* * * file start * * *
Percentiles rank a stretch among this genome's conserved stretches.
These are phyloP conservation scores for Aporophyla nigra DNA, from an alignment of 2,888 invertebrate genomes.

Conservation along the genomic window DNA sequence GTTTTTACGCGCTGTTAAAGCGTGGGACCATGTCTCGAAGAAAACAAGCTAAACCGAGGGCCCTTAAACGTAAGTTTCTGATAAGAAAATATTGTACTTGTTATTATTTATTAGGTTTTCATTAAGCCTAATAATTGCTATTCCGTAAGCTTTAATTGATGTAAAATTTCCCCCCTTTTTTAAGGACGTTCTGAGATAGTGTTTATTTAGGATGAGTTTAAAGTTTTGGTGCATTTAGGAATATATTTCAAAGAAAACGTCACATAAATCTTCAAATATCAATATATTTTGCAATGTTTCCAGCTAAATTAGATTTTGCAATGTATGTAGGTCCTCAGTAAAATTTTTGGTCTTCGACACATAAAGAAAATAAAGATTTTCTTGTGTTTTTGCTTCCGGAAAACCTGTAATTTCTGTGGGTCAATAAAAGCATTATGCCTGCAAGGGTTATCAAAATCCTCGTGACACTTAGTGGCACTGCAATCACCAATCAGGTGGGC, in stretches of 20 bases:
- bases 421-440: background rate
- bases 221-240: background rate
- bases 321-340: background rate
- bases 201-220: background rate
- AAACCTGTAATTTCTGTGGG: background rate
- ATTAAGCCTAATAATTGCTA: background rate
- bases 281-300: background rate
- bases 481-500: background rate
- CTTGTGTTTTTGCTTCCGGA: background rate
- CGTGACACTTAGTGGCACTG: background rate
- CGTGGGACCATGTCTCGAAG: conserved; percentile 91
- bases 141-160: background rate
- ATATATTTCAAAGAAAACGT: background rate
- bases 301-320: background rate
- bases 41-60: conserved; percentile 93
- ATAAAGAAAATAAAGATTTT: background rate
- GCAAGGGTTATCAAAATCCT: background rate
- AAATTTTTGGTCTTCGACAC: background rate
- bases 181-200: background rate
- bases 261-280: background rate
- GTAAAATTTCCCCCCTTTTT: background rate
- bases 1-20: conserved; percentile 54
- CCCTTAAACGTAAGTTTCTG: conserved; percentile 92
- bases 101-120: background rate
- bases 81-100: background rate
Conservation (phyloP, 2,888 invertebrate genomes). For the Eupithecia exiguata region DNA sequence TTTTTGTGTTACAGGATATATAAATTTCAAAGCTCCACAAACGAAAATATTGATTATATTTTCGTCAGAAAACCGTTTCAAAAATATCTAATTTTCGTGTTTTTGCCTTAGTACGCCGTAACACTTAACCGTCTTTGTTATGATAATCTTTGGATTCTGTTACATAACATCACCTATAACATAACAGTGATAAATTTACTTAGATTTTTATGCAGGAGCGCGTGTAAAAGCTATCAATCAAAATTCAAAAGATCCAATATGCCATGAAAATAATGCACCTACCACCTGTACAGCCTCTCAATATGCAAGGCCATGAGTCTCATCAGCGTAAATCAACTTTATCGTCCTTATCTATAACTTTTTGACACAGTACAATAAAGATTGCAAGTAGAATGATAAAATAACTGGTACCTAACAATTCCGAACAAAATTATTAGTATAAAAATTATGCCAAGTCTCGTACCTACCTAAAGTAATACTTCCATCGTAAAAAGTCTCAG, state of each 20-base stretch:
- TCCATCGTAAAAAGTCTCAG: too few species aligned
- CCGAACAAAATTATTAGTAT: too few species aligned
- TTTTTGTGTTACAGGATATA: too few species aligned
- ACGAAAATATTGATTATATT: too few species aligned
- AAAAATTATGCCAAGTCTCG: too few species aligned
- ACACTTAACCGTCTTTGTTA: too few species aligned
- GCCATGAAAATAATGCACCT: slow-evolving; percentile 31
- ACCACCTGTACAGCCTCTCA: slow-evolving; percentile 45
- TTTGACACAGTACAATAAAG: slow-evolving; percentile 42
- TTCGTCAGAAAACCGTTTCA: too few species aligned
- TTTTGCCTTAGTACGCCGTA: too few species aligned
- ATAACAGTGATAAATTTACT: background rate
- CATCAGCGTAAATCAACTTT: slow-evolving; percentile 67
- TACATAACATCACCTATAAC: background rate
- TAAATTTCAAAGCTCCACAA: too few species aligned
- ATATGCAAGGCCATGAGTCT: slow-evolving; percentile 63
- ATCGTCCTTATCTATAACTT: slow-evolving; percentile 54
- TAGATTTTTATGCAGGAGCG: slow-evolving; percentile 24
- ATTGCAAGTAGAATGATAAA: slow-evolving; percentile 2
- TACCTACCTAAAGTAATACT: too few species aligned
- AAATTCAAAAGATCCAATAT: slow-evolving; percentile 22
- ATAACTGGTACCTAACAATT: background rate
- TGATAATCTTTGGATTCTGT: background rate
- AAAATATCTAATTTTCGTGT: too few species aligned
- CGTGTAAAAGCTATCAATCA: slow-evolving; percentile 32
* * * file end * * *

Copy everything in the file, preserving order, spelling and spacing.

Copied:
Percentiles rank a stretch among this genome's conserved stretches.
These are phyloP conservation scores for Aporophyla nigra DNA, from an alignment of 2,888 invertebrate genomes.

Conservation along the genomic window DNA sequence GTTTTTACGCGCTGTTAAAGCGTGGGACCATGTCTCGAAGAAAACAAGCTAAACCGAGGGCCCTTAAACGTAAGTTTCTGATAAGAAAATATTGTACTTGTTATTATTTATTAGGTTTTCATTAAGCCTAATAATTGCTATTCCGTAAGCTTTAATTGATGTAAAATTTCCCCCCTTTTTTAAGGACGTTCTGAGATAGTGTTTATTTAGGATGAGTTTAAAGTTTTGGTGCATTTAGGAATATATTTCAAAGAAAACGTCACATAAATCTTCAAATATCAATATATTTTGCAATGTTTCCAGCTAAATTAGATTTTGCAATGTATGTAGGTCCTCAGTAAAATTTTTGGTCTTCGACACATAAAGAAAATAAAGATTTTCTTGTGTTTTTGCTTCCGGAAAACCTGTAATTTCTGTGGGTCAATAAAAGCATTATGCCTGCAAGGGTTATCAAAATCCTCGTGACACTTAGTGGCACTGCAATCACCAATCAGGTGGGC, in stretches of 20 bases:
- bases 421-440: background rate
- bases 221-240: background rate
- bases 321-340: background rate
- bases 201-220: background rate
- AAACCTGTAATTTCTGTGGG: background rate
- ATTAAGCCTAATAATTGCTA: background rate
- bases 281-300: background rate
- bases 481-500: background rate
- CTTGTGTTTTTGCTTCCGGA: background rate
- CGTGACACTTAGTGGCACTG: background rate
- CGTGGGACCATGTCTCGAAG: conserved; percentile 91
- bases 141-160: background rate
- ATATATTTCAAAGAAAACGT: background rate
- bases 301-320: background rate
- bases 41-60: conserved; percentile 93
- ATAAAGAAAATAAAGATTTT: background rate
- GCAAGGGTTATCAAAATCCT: background rate
- AAATTTTTGGTCTTCGACAC: background rate
- bases 181-200: background rate
- bases 261-280: background rate
- GTAAAATTTCCCCCCTTTTT: background rate
- bases 1-20: conserved; percentile 54
- CCCTTAAACGTAAGTTTCTG: conserved; percentile 92
- bases 101-120: background rate
- bases 81-100: background rate
Conservation (phyloP, 2,888 invertebrate genomes). For the Eupithecia exiguata region DNA sequence TTTTTGTGTTACAGGATATATAAATTTCAAAGCTCCACAAACGAAAATATTGATTATATTTTCGTCAGAAAACCGTTTCAAAAATATCTAATTTTCGTGTTTTTGCCTTAGTACGCCGTAACACTTAACCGTCTTTGTTATGATAATCTTTGGATTCTGTTACATAACATCACCTATAACATAACAGTGATAAATTTACTTAGATTTTTATGCAGGAGCGCGTGTAAAAGCTATCAATCAAAATTCAAAAGATCCAATATGCCATGAAAATAATGCACCTACCACCTGTACAGCCTCTCAATATGCAAGGCCATGAGTCTCATCAGCGTAAATCAACTTTATCGTCCTTATCTATAACTTTTTGACACAGTACAATAAAGATTGCAAGTAGAATGATAAAATAACTGGTACCTAACAATTCCGAACAAAATTATTAGTATAAAAATTATGCCAAGTCTCGTACCTACCTAAAGTAATACTTCCATCGTAAAAAGTCTCAG, state of each 20-base stretch:
- TCCATCGTAAAAAGTCTCAG: too few species aligned
- CCGAACAAAATTATTAGTAT: too few species aligned
- TTTTTGTGTTACAGGATATA: too few species aligned
- ACGAAAATATTGATTATATT: too few species aligned
- AAAAATTATGCCAAGTCTCG: too few species aligned
- ACACTTAACCGTCTTTGTTA: too few species aligned
- GCCATGAAAATAATGCACCT: slow-evolving; percentile 31
- ACCACCTGTACAGCCTCTCA: slow-evolving; percentile 45
- TTTGACACAGTACAATAAAG: slow-evolving; percentile 42
- TTCGTCAGAAAACCGTTTCA: too few species aligned
- TTTTGCCTTAGTACGCCGTA: too few species aligned
- ATAACAGTGATAAATTTACT: background rate
- CATCAGCGTAAATCAACTTT: slow-evolving; percentile 67
- TACATAACATCACCTATAAC: background rate
- TAAATTTCAAAGCTCCACAA: too few species aligned
- ATATGCAAGGCCATGAGTCT: slow-evolving; percentile 63
- ATCGTCCTTATCTATAACTT: slow-evolving; percentile 54
- TAGATTTTTATGCAGGAGCG: slow-evolving; percentile 24
- ATTGCAAGTAGAATGATAAA: slow-evolving; percentile 2
- TACCTACCTAAAGTAATACT: too few species aligned
- AAATTCAAAAGATCCAATAT: slow-evolving; percentile 22
- ATAACTGGTACCTAACAATT: background rate
- TGATAATCTTTGGATTCTGT: background rate
- AAAATATCTAATTTTCGTGT: too few species aligned
- CGTGTAAAAGCTATCAATCA: slow-evolving; percentile 32